However, since I was and am committed to cultivating and practicing, with patience and deep awareness, the Standing Tall qualities; my courage and trust ‘muscles’ have strengthened . It has taken time. Most of us have the seeds of these ‘qualities’ in us. Some have been able to develop and integrate them with greater ease and less angst.

We choose what we want to see.

As John O’Donohue says in Anam Cara, “ The human eye is always selecting what it wants to see and also what it does not want to see”.

The crucial question then is – what criteria do we use to decide what we like to see and to avoid seeing what we do not want to see?

This is what is required to stand tall in one’s truth and thus to take a stand and walk tall in how you engage in your environment.

I sent an email to check-in with a client this week. He responded to me by saying, “I have alligators up to my armpits”. This was my second email to him.

He has lost three of his management team, and reading his email alerted me to the fact that how he was seeing his world, had reverted back to action and control, as opposed to Pause, Reflect, Observe The latter would allow him to reflect on “what is needed from me now” as the leader of the team and the business? By pointing this out to him, I was about to help him to stop, breathe and identify what his priorities really should be. A different lens from which to look at what was happening.

It is a startling truth that how you see and what you see determines how and who you will be. Exploring your particular style of seeing is an interesting way of beginning to do some of the interior work.

The fearful eye is always besieged by threat. To the greedy eye, everything can be possessed. I think we are seeing this play out now in many parts of the globe.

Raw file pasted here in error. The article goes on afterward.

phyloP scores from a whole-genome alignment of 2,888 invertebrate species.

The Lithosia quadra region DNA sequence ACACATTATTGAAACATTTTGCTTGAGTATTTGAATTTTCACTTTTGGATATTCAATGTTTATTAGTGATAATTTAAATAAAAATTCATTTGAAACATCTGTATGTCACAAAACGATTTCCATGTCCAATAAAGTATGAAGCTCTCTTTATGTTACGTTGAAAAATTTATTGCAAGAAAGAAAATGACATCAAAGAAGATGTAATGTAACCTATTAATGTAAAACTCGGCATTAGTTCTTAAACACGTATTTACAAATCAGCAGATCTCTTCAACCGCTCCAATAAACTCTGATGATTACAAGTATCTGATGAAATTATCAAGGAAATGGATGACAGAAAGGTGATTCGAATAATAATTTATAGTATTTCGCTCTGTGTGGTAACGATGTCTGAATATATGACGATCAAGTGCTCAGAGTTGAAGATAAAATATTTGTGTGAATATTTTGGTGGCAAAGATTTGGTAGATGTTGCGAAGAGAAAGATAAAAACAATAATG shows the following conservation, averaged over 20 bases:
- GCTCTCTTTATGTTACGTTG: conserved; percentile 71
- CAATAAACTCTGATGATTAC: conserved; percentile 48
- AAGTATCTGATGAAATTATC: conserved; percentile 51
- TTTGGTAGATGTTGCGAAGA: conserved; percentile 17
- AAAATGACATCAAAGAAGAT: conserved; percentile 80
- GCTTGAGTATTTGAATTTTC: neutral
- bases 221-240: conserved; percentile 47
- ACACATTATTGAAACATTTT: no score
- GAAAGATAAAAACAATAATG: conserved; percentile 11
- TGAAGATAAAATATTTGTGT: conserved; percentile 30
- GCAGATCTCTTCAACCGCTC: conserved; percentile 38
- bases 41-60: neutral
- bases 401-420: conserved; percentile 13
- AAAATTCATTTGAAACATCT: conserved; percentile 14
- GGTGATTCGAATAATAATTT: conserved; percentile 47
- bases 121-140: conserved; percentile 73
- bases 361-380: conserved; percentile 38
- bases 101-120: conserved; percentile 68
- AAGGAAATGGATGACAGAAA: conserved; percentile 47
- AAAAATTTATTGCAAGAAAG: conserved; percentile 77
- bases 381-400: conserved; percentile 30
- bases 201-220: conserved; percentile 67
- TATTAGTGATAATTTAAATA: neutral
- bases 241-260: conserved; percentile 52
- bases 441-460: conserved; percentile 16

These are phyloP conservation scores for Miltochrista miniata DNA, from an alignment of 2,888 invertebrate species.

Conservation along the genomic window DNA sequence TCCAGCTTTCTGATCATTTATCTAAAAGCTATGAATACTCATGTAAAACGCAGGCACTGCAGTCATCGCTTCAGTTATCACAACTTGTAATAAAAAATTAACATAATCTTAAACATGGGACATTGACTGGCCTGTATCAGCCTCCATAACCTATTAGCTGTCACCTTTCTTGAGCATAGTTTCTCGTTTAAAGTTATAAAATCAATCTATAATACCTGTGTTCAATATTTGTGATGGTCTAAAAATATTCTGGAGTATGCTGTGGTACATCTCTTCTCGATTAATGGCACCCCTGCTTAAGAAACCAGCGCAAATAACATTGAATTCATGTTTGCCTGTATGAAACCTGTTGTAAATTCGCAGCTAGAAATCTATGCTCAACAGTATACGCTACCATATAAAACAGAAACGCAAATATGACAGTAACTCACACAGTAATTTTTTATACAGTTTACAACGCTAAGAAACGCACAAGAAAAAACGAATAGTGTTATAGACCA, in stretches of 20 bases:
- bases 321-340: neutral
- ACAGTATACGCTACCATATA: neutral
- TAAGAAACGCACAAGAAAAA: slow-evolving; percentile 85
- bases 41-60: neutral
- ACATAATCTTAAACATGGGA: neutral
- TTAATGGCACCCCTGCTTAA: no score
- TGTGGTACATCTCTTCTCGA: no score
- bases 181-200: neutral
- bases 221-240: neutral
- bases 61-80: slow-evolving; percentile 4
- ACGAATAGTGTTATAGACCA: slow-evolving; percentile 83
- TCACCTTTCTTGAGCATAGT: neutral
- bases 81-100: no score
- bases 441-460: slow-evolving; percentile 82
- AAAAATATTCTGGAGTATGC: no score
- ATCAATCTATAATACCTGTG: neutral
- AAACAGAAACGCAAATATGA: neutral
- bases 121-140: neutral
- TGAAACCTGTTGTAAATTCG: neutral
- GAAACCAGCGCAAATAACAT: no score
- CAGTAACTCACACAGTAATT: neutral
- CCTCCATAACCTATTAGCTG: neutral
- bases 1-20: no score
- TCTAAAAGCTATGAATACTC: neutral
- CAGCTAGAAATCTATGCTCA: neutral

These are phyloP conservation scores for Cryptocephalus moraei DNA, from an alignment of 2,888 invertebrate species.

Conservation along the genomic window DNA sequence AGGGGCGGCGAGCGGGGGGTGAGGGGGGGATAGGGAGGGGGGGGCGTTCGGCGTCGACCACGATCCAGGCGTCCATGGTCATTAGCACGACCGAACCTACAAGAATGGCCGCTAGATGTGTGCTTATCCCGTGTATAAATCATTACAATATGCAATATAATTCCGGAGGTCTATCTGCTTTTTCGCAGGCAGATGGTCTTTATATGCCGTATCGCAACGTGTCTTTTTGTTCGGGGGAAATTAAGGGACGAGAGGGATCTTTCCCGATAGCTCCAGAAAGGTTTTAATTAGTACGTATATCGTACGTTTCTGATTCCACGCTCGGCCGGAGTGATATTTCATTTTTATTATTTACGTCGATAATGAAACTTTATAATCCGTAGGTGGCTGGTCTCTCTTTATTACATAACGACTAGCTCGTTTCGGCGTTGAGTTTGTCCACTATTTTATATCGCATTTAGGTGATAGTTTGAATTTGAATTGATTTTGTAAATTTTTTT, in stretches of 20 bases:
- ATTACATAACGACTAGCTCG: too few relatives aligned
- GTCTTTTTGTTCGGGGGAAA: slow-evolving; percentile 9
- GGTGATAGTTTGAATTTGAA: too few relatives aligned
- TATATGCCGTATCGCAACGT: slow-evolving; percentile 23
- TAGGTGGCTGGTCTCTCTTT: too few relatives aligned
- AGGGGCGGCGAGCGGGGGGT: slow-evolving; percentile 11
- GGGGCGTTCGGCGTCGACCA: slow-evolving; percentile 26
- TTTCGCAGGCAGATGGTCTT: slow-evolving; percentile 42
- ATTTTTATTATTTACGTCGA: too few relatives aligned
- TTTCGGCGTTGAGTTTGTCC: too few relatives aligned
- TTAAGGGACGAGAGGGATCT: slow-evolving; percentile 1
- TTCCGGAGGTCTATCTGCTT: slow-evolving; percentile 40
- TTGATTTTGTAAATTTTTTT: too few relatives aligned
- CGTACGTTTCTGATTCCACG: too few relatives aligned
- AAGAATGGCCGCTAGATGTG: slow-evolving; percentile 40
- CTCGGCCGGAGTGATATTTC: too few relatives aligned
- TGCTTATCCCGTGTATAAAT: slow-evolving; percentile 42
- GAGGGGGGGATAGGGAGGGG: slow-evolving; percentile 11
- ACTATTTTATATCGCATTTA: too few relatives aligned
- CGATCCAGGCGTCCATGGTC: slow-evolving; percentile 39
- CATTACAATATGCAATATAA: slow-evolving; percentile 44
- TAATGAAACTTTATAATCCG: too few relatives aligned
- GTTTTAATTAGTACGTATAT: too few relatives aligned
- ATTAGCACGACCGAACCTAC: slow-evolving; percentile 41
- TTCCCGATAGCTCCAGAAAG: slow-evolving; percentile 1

The judgmental eye – looks out and is always excluding and separating, never seeing things in a compassionate way.

The resentful eye – everything is begrudged. They can never enjoy who they are or what they have.

The indifferent eye, nothing calls, touches us or awakens us. Indifference is necessary for power.

The inferior eye is always looking away from its own treasures, it can never celebrate its now presence and potential.

To look someone in the eye is a nice testament to truth, courage and expectation.

Each one stands on common, but different, ground. Maybe in these times of incredible change, uncertainty and the unknown, the bridge across tomorrow to our becoming who we are is to see through the loving eye.

• What is your pattern of seeing?

• What would help you to see differently?

• How could you take that leap of faith and stand tall in who you are?

For me it is about being sincere and uncompromising in my willingness to face what is superfluous or fabricated within my nature!

That is the bridge to who I (can) BE.
As Emerson extended to a colleague :
“Who you are…..thunders so loud that I cannot hear your words.”